Compare any two graphics cards:
GeForce RTX 2080 Ti vs Geforce GTX 1080 Ti
IntroThe GeForce RTX 2080 Ti comes with clock speeds of 1350 MHz on the GPU, and 14 MHz on the 11264 MB of GDDR6 memory. It features 4352 SPUs along with 272 Texture Address Units and 88 ROPs.
Compare those specs to the Geforce GTX 1080 Ti, which makes use of a 16 nm design. nVidia has clocked the core frequency at 1480 MHz. The GDDR5X memory is set to run at a speed of 1376 MHz on this particular model. It features 3584 SPUs as well as 224 Texture Address Units and 88 Rasterization Operator Units.
BenchmarksThese are real-world performance benchmarks that were submitted by Hardware Compare users. The scores seen here are the average of all benchmarks submitted for each respective test and hardware.
3DMark Fire Strike Graphics Score
Power Usage and Theoretical BenchmarksBoth cards have the same power consumption.
The GeForce RTX 2080 Ti should theoretically be quite a bit faster than the Geforce GTX 1080 Ti overall. (explain)
Texel RateThe GeForce RTX 2080 Ti should be just a bit (more or less 11%) more effective at anisotropic filtering than the Geforce GTX 1080 Ti. (explain)
Pixel RateIf running with high levels of AA is important to you, then the Geforce GTX 1080 Ti is superior to the GeForce RTX 2080 Ti, but it probably won't make a huge difference. (explain)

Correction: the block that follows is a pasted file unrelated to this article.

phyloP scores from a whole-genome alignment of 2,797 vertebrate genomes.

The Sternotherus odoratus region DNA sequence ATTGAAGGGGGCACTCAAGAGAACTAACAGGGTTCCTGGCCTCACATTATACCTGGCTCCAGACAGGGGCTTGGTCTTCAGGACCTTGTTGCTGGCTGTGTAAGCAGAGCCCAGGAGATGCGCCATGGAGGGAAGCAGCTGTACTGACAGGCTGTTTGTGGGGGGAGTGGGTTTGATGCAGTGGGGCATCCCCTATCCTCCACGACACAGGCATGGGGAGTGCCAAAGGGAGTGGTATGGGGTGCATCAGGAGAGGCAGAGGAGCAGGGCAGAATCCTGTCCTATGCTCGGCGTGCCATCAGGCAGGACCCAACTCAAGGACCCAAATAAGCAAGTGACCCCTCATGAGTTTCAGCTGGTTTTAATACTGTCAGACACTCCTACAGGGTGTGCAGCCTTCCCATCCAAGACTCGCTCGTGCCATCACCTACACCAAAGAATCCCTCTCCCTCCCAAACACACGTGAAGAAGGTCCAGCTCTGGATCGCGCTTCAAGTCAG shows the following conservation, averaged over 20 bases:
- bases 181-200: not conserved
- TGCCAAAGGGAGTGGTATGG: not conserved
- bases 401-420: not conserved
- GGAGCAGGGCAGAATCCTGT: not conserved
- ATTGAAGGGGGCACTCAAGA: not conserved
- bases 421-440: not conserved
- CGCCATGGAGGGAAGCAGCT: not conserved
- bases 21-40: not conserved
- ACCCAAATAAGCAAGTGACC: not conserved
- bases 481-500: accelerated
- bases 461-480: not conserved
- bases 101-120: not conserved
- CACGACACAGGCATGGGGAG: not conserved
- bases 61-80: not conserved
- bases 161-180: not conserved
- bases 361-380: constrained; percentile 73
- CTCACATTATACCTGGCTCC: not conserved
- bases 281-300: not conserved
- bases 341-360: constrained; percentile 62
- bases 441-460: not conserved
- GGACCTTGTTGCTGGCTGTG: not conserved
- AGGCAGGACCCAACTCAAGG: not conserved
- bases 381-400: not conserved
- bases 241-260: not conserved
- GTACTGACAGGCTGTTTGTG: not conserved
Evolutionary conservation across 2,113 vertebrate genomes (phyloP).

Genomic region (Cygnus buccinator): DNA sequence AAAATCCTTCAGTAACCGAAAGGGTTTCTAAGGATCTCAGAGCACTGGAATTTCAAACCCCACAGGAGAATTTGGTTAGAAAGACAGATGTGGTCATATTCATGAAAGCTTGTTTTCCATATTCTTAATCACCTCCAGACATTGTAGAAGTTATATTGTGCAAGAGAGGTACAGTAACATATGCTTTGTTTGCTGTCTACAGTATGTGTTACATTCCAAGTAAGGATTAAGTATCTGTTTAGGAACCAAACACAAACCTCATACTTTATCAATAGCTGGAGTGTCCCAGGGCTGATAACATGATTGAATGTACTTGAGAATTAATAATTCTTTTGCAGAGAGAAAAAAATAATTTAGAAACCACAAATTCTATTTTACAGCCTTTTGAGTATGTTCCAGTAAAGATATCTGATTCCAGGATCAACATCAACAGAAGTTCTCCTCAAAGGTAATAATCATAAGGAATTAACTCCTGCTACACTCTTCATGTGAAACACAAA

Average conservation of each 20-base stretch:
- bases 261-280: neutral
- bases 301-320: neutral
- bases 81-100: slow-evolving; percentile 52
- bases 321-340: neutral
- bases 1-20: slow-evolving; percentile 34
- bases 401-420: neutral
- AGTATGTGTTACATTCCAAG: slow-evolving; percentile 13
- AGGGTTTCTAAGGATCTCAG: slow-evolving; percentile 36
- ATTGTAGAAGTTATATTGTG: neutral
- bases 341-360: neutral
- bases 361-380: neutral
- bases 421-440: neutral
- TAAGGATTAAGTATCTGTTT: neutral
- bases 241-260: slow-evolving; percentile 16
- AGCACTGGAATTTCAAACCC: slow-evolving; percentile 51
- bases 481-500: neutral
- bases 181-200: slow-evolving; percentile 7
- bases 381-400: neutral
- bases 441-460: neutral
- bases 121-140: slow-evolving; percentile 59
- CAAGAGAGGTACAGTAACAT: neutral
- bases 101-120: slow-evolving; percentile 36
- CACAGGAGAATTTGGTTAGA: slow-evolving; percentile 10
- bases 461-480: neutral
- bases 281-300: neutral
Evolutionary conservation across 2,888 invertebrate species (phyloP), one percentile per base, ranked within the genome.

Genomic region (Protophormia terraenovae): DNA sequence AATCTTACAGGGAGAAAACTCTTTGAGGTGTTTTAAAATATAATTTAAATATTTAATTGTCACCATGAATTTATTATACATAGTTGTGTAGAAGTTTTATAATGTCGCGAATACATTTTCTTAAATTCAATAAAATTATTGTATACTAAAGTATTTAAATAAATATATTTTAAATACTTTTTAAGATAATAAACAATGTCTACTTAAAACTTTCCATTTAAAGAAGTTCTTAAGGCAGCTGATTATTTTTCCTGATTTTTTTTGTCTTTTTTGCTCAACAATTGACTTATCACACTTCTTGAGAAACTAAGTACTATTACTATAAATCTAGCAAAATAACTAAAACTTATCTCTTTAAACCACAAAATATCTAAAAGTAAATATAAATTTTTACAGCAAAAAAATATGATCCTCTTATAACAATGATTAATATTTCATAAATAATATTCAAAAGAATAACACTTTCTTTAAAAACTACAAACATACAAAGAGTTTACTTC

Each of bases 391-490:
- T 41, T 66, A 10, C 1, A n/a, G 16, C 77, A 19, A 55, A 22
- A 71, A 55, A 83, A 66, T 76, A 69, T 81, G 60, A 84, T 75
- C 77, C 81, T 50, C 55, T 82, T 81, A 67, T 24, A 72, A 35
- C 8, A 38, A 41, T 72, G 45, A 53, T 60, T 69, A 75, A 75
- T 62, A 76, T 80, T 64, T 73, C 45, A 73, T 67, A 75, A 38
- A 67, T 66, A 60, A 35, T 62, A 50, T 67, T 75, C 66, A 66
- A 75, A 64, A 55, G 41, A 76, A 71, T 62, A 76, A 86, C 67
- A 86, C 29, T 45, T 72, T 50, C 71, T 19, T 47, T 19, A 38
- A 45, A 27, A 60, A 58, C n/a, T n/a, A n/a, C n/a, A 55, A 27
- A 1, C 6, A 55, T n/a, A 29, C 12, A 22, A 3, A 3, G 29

Please note that the above 'benchmarks' are all just theoretical - the results were calculated based on the card's specifications, and real-world performance may (and probably will) vary at least a bit.
Please note that the price comparisons are based on search keywords - sometimes it might show cards with very similar names that are not exactly the same as the one chosen in the comparison. We do try to filter out the wrong results as best we can, though.
Memory Bandwidth: Bandwidth is the largest amount of data (in units of MB per second) that can be transferred past the external memory interface in a second. The number is calculated by multiplying the interface width by its memory speed. In the case of DDR type RAM, it must be multiplied by 2 once again. If DDR5, multiply by ANOTHER 2x. The higher the card's memory bandwidth, the faster the card will be in general. It especially helps with AA, HDR and higher screen resolutions.
Texel Rate: Texel rate is the maximum texture map elements (texels) that are applied in one second. This number is worked out by multiplying the total texture units of the card by the core clock speed of the chip. The better the texel rate, the better the card will be at texture filtering (anisotropic filtering - AF). It is measured in millions of texels in one second.
Pixel Rate: Pixel rate is the maximum amount of pixels the video card can possibly write to the local memory per second - measured in millions of pixels per second. The number is calculated by multiplying the number of ROPs by the the core speed of the card. ROPs (Raster Operations Pipelines - also sometimes called Render Output Units) are responsible for drawing the pixels (image) on the screen. The actual pixel output rate is also dependant on many other factors, especially the memory bandwidth - the lower the memory bandwidth is, the lower the ability to get to the maximum fill rate.